Cyprus’ economic growth is expected to remain strong, driven by domestic demand, but downside risks are on the rise, according to the European Commission’s Spring Economic Forecasts, which were released on Tuesday.
According to the forecast for the Cypriot economy, GDP will continue to grow at 3.9 per cent in 2018, 3.1 per cent in 2019, and 2.7 per cent in 2020. Unemployment will drop from 8.4 per cent last year to 6.7 per cent in 2019 and 5.9 per cent in 2020.
The Commission warned against negative risks to the financial perspectives related to “uncertainties about the macroeconomic outlook, the effects of court decisions on past measures on public sector wages, and the potential shortage of public healthcare providers first years of the national health insurance scheme”.
Cyprus’ economic expansion is set to remain robust, driven by domestic demand, but risks are tilted to the downside.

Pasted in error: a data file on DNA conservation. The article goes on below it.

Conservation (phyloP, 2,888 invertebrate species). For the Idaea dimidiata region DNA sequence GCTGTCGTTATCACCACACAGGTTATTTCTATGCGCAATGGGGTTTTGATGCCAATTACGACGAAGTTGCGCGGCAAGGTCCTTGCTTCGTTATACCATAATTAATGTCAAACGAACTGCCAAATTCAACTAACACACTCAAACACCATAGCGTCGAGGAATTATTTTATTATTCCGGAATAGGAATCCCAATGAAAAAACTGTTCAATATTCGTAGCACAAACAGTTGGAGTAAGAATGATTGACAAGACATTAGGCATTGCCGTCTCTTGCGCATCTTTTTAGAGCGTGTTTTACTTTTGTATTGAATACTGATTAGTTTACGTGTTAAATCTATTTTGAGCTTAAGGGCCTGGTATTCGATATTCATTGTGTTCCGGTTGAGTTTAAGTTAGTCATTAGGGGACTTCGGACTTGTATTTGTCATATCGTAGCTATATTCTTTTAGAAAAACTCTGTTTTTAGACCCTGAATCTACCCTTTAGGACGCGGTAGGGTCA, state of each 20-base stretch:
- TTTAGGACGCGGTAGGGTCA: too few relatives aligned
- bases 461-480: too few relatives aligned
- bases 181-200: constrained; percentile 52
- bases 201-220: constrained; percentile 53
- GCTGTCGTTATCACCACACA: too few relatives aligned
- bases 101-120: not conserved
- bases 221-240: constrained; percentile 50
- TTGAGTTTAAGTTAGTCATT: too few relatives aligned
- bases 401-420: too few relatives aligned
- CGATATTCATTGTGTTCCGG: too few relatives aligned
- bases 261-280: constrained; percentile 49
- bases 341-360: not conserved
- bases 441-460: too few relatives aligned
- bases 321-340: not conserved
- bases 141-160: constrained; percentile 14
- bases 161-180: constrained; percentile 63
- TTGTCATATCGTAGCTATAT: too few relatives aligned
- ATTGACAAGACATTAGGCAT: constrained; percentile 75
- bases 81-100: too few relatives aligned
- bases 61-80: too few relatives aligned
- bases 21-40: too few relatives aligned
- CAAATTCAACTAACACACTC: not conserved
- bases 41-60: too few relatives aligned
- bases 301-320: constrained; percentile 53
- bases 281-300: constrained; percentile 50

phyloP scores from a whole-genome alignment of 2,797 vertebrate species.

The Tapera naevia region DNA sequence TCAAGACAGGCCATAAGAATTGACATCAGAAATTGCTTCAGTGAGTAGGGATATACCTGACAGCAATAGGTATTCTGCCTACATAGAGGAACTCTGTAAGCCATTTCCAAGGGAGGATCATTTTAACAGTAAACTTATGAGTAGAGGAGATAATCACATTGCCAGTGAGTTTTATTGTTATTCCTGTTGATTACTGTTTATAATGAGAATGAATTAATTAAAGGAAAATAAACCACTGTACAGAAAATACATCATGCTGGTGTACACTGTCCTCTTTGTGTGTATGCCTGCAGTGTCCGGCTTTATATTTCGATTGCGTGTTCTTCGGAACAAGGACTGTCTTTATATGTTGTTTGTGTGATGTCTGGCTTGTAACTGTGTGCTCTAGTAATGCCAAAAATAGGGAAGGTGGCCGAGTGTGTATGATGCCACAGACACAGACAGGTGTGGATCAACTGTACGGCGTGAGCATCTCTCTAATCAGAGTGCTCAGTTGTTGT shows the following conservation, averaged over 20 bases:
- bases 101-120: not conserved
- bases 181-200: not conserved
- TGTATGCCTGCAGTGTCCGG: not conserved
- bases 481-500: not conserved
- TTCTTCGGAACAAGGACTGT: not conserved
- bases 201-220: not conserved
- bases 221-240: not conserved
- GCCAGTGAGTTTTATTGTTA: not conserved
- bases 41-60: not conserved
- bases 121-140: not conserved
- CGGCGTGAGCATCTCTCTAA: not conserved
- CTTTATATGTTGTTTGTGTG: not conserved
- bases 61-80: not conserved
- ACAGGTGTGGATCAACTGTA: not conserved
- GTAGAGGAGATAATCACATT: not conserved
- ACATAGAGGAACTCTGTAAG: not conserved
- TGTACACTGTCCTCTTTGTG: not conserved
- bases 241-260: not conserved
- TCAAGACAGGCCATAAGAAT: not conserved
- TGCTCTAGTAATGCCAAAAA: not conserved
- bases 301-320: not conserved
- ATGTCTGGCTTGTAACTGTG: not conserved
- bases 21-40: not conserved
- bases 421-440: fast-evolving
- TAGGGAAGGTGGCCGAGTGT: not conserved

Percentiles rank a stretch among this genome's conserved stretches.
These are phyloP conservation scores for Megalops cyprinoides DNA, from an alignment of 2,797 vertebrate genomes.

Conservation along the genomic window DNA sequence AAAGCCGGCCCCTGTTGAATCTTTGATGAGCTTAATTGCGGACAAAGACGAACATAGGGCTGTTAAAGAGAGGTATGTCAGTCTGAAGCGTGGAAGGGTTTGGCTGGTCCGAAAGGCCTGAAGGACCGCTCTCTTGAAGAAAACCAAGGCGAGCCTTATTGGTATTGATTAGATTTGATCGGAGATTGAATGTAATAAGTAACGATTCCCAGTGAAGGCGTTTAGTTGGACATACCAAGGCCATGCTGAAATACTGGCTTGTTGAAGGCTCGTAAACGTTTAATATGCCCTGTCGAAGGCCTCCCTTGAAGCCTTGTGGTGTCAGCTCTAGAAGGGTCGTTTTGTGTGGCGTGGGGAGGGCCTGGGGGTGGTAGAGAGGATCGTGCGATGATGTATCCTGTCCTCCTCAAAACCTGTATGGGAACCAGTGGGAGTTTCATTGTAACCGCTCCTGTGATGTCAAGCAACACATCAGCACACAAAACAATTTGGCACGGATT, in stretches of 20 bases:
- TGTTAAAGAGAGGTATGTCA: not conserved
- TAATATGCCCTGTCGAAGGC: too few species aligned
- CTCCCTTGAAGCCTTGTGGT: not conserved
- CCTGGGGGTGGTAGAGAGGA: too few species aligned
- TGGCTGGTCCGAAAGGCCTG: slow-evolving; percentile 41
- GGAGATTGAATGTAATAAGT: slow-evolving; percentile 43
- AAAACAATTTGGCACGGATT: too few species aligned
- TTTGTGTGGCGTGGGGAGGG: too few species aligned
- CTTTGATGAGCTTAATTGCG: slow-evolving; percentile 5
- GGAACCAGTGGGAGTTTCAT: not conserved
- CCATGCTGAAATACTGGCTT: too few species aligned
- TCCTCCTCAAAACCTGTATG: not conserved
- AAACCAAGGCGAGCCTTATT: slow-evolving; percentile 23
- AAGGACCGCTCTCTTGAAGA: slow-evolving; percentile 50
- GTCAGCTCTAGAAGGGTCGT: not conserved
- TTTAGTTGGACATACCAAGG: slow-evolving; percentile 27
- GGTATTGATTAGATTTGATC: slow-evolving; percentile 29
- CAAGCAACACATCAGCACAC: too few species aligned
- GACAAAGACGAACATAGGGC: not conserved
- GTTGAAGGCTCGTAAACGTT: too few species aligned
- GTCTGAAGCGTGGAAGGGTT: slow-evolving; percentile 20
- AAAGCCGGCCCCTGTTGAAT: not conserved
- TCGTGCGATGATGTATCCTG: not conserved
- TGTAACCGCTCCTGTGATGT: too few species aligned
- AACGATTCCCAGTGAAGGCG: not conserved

Inflation is forecast to remain subdued. The budget is expected to return to surplus and public debt to steadily decline from 2019 onwards. Risks to the fiscal outlook are also mainly on the downside.
Investment is forecast to be robust, growing more strongly than the overall economic activity. An important part of investment comes from ongoing tourism-related projects. Other investment projects relate to residential construction, with half of all transactions in the sector driven by foreign demand, which in turn is supported by the Citizenship by Investment programme.
A large share of investment in Cyprus is associated with ship registrations. These are inherently volatile but more likely to increase following efforts to strengthen the shipping sector in the country.